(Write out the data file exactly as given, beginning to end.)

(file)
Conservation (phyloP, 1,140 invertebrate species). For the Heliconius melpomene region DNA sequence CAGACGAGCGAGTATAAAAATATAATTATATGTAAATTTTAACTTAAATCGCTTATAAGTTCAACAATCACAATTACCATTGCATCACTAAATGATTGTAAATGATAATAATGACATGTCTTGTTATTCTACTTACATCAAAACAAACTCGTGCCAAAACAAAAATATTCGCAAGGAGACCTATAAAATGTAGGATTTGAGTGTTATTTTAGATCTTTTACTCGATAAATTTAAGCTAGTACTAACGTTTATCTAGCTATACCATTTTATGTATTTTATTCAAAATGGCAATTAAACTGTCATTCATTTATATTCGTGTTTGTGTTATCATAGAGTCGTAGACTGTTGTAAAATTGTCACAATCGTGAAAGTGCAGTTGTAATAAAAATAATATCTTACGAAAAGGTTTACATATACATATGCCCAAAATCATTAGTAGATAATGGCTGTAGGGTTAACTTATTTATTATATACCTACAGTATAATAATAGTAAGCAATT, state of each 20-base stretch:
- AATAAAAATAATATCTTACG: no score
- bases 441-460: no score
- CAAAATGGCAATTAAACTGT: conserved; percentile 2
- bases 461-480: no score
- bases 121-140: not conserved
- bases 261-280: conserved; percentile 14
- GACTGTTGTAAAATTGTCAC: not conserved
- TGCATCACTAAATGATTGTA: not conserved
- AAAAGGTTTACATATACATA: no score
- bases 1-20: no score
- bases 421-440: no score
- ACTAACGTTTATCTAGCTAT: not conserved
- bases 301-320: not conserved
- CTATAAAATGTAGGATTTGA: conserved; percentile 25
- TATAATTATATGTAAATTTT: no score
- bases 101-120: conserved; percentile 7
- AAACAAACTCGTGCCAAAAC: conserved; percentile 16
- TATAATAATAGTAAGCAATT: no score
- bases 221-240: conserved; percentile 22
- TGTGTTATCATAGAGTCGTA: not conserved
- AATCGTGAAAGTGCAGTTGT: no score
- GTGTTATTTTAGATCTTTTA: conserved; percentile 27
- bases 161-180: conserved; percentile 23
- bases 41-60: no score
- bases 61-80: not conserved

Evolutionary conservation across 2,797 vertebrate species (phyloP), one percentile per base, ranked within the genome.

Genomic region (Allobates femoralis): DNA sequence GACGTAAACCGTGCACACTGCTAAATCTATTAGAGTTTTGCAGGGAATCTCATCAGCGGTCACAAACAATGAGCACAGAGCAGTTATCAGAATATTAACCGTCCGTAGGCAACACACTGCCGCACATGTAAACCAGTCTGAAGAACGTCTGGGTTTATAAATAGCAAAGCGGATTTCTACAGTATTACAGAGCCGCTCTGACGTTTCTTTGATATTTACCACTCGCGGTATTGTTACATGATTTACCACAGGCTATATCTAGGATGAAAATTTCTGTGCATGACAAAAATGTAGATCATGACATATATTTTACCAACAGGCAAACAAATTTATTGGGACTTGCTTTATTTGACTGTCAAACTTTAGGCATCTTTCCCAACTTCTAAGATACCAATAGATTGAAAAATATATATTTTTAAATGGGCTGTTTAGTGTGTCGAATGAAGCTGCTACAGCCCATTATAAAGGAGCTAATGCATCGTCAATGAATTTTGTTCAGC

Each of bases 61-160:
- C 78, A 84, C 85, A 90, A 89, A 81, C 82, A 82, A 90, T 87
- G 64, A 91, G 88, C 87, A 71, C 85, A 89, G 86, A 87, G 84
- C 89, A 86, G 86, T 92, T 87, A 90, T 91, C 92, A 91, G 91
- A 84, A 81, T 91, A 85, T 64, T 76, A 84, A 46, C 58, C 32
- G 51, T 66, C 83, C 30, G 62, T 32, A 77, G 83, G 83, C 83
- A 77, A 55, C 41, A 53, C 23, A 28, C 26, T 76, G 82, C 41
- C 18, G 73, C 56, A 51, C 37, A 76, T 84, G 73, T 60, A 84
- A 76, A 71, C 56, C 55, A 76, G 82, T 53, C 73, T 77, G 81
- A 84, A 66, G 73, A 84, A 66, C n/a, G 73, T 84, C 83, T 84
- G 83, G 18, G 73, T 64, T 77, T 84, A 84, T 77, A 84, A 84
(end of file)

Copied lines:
Conservation (phyloP, 1,140 invertebrate species). For the Heliconius melpomene region DNA sequence CAGACGAGCGAGTATAAAAATATAATTATATGTAAATTTTAACTTAAATCGCTTATAAGTTCAACAATCACAATTACCATTGCATCACTAAATGATTGTAAATGATAATAATGACATGTCTTGTTATTCTACTTACATCAAAACAAACTCGTGCCAAAACAAAAATATTCGCAAGGAGACCTATAAAATGTAGGATTTGAGTGTTATTTTAGATCTTTTACTCGATAAATTTAAGCTAGTACTAACGTTTATCTAGCTATACCATTTTATGTATTTTATTCAAAATGGCAATTAAACTGTCATTCATTTATATTCGTGTTTGTGTTATCATAGAGTCGTAGACTGTTGTAAAATTGTCACAATCGTGAAAGTGCAGTTGTAATAAAAATAATATCTTACGAAAAGGTTTACATATACATATGCCCAAAATCATTAGTAGATAATGGCTGTAGGGTTAACTTATTTATTATATACCTACAGTATAATAATAGTAAGCAATT, state of each 20-base stretch:
- AATAAAAATAATATCTTACG: no score
- bases 441-460: no score
- CAAAATGGCAATTAAACTGT: conserved; percentile 2
- bases 461-480: no score
- bases 121-140: not conserved
- bases 261-280: conserved; percentile 14
- GACTGTTGTAAAATTGTCAC: not conserved
- TGCATCACTAAATGATTGTA: not conserved
- AAAAGGTTTACATATACATA: no score
- bases 1-20: no score
- bases 421-440: no score
- ACTAACGTTTATCTAGCTAT: not conserved
- bases 301-320: not conserved
- CTATAAAATGTAGGATTTGA: conserved; percentile 25
- TATAATTATATGTAAATTTT: no score
- bases 101-120: conserved; percentile 7
- AAACAAACTCGTGCCAAAAC: conserved; percentile 16
- TATAATAATAGTAAGCAATT: no score
- bases 221-240: conserved; percentile 22
- TGTGTTATCATAGAGTCGTA: not conserved
- AATCGTGAAAGTGCAGTTGT: no score
- GTGTTATTTTAGATCTTTTA: conserved; percentile 27
- bases 161-180: conserved; percentile 23
- bases 41-60: no score
- bases 61-80: not conserved

Evolutionary conservation across 2,797 vertebrate species (phyloP), one percentile per base, ranked within the genome.

Genomic region (Allobates femoralis): DNA sequence GACGTAAACCGTGCACACTGCTAAATCTATTAGAGTTTTGCAGGGAATCTCATCAGCGGTCACAAACAATGAGCACAGAGCAGTTATCAGAATATTAACCGTCCGTAGGCAACACACTGCCGCACATGTAAACCAGTCTGAAGAACGTCTGGGTTTATAAATAGCAAAGCGGATTTCTACAGTATTACAGAGCCGCTCTGACGTTTCTTTGATATTTACCACTCGCGGTATTGTTACATGATTTACCACAGGCTATATCTAGGATGAAAATTTCTGTGCATGACAAAAATGTAGATCATGACATATATTTTACCAACAGGCAAACAAATTTATTGGGACTTGCTTTATTTGACTGTCAAACTTTAGGCATCTTTCCCAACTTCTAAGATACCAATAGATTGAAAAATATATATTTTTAAATGGGCTGTTTAGTGTGTCGAATGAAGCTGCTACAGCCCATTATAAAGGAGCTAATGCATCGTCAATGAATTTTGTTCAGC

Each of bases 61-160:
- C 78, A 84, C 85, A 90, A 89, A 81, C 82, A 82, A 90, T 87
- G 64, A 91, G 88, C 87, A 71, C 85, A 89, G 86, A 87, G 84
- C 89, A 86, G 86, T 92, T 87, A 90, T 91, C 92, A 91, G 91
- A 84, A 81, T 91, A 85, T 64, T 76, A 84, A 46, C 58, C 32
- G 51, T 66, C 83, C 30, G 62, T 32, A 77, G 83, G 83, C 83
- A 77, A 55, C 41, A 53, C 23, A 28, C 26, T 76, G 82, C 41
- C 18, G 73, C 56, A 51, C 37, A 76, T 84, G 73, T 60, A 84
- A 76, A 71, C 56, C 55, A 76, G 82, T 53, C 73, T 77, G 81
- A 84, A 66, G 73, A 84, A 66, C n/a, G 73, T 84, C 83, T 84
- G 83, G 18, G 73, T 64, T 77, T 84, A 84, T 77, A 84, A 84